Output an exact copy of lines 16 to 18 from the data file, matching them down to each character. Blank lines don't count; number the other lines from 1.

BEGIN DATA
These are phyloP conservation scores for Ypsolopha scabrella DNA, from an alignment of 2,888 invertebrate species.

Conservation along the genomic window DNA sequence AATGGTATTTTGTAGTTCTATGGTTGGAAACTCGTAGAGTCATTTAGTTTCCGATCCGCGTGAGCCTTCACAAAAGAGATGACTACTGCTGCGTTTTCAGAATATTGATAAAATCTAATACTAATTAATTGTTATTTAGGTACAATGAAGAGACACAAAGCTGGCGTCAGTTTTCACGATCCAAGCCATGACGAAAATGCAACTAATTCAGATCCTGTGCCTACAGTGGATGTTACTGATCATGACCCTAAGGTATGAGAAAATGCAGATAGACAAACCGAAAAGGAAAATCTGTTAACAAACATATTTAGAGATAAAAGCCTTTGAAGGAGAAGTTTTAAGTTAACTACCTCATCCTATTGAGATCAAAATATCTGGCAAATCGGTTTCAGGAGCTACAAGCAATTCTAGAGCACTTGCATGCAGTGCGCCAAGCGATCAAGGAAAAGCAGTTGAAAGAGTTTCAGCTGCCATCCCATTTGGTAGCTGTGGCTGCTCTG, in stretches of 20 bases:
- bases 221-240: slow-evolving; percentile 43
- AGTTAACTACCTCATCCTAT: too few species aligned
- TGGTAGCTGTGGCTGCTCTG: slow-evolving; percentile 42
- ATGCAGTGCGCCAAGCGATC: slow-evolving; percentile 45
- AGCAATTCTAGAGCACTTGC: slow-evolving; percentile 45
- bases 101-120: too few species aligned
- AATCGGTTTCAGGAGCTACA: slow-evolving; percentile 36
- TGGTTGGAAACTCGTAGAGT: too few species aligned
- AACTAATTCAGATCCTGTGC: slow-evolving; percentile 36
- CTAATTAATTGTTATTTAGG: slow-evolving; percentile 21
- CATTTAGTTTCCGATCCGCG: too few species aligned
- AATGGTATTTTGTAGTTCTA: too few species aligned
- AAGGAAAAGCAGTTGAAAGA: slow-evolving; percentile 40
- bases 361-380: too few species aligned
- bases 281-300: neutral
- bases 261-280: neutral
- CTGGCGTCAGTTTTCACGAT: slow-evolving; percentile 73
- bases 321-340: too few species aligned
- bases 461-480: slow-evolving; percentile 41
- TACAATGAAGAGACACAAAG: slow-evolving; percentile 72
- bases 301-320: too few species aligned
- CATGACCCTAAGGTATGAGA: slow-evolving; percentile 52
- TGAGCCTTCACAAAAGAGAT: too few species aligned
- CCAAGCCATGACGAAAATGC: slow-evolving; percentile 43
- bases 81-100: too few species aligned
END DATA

- bases 361-380: too few species aligned
- bases 281-300: neutral
- bases 261-280: neutral